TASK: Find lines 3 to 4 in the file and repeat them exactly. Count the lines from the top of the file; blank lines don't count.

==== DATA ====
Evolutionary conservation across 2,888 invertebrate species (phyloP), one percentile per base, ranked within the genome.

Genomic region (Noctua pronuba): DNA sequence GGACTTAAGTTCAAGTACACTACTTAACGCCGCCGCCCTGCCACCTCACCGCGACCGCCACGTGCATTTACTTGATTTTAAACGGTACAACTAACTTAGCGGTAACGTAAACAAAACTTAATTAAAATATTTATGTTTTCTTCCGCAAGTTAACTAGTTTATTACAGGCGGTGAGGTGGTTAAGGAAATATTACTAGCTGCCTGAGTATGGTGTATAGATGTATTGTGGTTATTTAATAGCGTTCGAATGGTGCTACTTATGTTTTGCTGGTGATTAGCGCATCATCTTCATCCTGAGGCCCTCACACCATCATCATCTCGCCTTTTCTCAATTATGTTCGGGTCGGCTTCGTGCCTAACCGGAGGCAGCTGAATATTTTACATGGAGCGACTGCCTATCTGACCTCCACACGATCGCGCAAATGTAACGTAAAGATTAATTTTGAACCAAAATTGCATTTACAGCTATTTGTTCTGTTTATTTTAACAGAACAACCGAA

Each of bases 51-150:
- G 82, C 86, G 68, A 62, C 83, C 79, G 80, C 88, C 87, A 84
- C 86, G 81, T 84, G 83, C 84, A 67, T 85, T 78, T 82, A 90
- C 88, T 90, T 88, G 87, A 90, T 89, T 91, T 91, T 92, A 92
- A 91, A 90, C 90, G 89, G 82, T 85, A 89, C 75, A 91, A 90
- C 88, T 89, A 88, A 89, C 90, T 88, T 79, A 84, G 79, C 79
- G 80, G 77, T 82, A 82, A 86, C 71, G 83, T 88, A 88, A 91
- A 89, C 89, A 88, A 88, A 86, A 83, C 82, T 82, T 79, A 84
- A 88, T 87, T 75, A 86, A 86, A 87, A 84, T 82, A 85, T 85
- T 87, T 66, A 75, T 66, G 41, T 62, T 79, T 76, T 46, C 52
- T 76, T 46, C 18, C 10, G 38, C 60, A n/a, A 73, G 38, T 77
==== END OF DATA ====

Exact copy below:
Each of bases 51-150:
- G 82, C 86, G 68, A 62, C 83, C 79, G 80, C 88, C 87, A 84